Wednesday, January 28, 2009

Growing temperate crops in the tropics

As a child, I was always fascinated by temperate crops. I always wish that they could be grown in Sarawak. Below is the infomation on growing grapes in the tropics. I do hope someone out there will provide additional infomation.


For a long time it has been known that the 'wound effect' can replace the cold requirement in grapes. This means that the plant is pruned very severely every year. In the tropics more than 90% of the previous season's growth is removed by pruning. This severe cutting back helps the plant to break the rest period. When the fruit is harvested the plant is pruned. In three or four weeks, new growth appears and in three or four months new fruits ripen. The grapes in the tropics give two regular crops each year. Once this principle was realized, grape-growing spread throughout India, Thailand and other tropical countries.

Grape vine management in the tropics is a problem: vines tend to be short-lived, produce small crops, and require special care. Grapes like a period with temperatures below 0鳦. Attempts in the tropics have not been very successful; plants continuously grow, produce clusters, rebud, remain evergreen, and eventually burn out. However, there are tricks that have been developed for use under dry tropical conditions to simulate a dormancy period. If the vine is forced into two growth cycles, one in the wet season and the other in the dry season, it will produce. By pruning at the beginning of the wet season, a growth cycle is initiated in which a small crop may result. Following this, the vine is pruned again to induce another cycle of growth. It is during the dry season that the main crop results in quality grapes. Irrigation is used in conjunction with pruning to assist the plant during this cycle. (It is a very common practice to leave too much wood on the plants when pruning and this causes poor quality and premature burn-out of plants). In the dry warm climates of Peru, India and places in Brazil, [the dry season has] simulated a dormancy period.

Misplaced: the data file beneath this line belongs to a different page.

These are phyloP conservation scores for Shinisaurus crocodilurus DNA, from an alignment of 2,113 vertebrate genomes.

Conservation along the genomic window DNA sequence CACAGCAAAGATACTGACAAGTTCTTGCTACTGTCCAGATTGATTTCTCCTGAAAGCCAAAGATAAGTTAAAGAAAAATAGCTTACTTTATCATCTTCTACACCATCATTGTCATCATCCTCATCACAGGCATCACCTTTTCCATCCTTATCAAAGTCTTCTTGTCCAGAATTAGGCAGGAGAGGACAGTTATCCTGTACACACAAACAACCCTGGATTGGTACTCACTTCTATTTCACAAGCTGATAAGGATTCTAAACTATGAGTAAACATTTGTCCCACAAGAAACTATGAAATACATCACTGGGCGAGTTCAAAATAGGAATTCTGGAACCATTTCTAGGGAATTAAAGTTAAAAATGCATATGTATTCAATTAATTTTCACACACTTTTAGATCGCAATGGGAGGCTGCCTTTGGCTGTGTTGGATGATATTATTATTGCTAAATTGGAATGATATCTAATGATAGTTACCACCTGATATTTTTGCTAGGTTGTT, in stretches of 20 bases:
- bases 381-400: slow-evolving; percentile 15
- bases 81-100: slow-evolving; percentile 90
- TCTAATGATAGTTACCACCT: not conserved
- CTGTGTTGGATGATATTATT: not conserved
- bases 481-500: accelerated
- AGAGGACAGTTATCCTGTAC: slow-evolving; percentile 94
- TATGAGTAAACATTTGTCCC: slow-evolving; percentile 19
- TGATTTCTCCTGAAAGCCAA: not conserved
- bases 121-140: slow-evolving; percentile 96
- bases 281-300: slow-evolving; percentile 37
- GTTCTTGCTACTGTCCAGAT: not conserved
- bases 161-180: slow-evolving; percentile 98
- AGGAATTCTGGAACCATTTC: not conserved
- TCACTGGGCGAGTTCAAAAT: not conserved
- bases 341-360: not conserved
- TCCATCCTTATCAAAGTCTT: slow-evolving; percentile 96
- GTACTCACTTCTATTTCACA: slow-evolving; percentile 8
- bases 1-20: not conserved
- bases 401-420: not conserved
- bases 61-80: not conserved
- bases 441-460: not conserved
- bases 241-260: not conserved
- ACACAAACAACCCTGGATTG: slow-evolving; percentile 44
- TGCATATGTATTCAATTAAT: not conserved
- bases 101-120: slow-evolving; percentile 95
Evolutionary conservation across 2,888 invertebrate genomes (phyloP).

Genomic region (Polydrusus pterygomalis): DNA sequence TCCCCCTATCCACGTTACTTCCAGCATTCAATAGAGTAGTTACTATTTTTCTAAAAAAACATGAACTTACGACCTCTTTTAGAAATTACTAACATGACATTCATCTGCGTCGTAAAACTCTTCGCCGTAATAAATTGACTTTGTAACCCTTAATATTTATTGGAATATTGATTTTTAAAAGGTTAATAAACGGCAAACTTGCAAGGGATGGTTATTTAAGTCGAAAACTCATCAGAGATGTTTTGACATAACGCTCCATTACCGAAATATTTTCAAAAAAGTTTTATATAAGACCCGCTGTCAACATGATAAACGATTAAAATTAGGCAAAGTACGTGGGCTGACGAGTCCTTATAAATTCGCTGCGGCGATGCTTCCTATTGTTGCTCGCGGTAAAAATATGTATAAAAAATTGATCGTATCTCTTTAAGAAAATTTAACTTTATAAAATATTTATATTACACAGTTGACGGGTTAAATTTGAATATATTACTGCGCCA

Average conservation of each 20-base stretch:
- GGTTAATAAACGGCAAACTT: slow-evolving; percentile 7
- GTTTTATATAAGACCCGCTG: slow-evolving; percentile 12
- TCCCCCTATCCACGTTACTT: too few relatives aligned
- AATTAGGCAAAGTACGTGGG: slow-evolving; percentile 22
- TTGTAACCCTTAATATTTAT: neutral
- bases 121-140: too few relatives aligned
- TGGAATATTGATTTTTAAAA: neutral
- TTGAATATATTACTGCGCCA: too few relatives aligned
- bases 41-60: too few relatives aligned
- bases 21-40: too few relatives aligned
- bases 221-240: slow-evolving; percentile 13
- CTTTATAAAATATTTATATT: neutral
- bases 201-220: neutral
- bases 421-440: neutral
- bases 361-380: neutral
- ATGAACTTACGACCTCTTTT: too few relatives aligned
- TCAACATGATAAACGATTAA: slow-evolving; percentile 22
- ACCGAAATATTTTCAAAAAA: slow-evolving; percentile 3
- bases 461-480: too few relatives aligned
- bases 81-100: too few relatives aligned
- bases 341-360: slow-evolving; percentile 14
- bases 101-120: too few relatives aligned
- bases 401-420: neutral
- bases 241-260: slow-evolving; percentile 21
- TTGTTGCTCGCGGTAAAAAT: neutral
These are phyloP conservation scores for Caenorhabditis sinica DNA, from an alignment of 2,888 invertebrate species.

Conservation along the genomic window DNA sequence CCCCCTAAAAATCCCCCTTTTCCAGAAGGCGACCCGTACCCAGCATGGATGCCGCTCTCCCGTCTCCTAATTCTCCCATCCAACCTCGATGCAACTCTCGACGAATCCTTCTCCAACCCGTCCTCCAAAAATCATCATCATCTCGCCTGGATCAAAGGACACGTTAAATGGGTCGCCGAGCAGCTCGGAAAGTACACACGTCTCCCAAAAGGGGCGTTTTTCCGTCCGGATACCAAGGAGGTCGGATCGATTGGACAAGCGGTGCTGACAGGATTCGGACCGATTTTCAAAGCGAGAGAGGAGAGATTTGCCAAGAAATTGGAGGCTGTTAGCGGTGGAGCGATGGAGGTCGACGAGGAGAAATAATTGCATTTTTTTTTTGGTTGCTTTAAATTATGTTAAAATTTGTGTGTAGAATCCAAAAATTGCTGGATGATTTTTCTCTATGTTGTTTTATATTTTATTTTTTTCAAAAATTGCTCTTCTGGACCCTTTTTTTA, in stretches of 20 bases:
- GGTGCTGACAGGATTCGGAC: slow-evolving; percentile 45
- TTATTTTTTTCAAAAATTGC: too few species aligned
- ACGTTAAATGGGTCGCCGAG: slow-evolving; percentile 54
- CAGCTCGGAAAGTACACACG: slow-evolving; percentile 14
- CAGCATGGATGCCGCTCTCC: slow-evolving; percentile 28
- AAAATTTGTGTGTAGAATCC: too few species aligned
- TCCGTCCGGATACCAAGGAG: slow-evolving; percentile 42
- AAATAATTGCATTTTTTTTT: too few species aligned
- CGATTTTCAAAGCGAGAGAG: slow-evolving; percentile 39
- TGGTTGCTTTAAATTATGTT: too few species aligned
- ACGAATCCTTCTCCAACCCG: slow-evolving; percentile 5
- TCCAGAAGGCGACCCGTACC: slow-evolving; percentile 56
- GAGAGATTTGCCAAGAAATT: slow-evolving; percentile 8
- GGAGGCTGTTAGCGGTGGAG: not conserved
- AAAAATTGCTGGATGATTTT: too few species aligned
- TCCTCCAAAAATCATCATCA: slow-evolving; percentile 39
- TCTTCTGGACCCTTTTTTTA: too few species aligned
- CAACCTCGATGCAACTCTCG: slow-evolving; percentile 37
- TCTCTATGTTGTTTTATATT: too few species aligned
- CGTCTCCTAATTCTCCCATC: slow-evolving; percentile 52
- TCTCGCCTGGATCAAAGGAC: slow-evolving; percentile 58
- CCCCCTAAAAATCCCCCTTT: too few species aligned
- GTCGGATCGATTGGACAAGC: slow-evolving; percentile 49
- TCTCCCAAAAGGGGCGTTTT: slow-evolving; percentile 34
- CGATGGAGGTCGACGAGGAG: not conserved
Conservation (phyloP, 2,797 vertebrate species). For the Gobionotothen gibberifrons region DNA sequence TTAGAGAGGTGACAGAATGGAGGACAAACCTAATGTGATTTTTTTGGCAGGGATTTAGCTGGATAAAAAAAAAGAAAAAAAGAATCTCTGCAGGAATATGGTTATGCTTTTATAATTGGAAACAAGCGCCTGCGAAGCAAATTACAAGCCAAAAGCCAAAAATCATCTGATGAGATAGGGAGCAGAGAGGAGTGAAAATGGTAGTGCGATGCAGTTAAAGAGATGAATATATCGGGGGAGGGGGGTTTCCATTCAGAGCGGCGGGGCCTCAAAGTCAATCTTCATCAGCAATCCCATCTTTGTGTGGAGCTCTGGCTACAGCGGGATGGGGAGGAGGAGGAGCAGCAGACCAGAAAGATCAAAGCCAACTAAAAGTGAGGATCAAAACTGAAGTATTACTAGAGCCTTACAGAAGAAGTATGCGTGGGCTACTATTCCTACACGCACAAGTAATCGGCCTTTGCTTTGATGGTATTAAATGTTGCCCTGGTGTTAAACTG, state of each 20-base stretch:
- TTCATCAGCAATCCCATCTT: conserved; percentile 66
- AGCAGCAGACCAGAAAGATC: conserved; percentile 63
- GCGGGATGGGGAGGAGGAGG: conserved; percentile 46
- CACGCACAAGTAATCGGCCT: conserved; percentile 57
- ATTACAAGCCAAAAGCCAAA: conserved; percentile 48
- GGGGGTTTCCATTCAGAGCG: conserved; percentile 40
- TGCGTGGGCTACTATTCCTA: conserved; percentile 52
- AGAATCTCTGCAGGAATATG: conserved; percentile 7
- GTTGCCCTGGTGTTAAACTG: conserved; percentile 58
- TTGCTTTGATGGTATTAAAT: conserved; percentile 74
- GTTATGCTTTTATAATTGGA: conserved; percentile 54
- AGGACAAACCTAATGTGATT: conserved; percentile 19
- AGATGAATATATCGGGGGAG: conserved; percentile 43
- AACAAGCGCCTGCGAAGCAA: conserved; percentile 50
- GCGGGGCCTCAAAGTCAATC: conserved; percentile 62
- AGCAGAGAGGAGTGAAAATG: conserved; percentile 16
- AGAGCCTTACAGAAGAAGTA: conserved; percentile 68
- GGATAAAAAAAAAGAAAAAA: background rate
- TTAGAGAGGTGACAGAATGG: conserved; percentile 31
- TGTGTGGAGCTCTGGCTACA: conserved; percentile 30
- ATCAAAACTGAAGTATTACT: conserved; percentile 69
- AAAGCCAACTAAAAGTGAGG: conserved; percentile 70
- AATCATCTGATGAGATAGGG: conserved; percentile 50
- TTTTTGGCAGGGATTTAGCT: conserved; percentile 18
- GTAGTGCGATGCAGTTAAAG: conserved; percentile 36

Muscadine grapes are native to Florida and do not require much cold. They grow as single berries rather than in bunches, and they are very resistant to pests and diseases. Most muscadines are eaten fresh.

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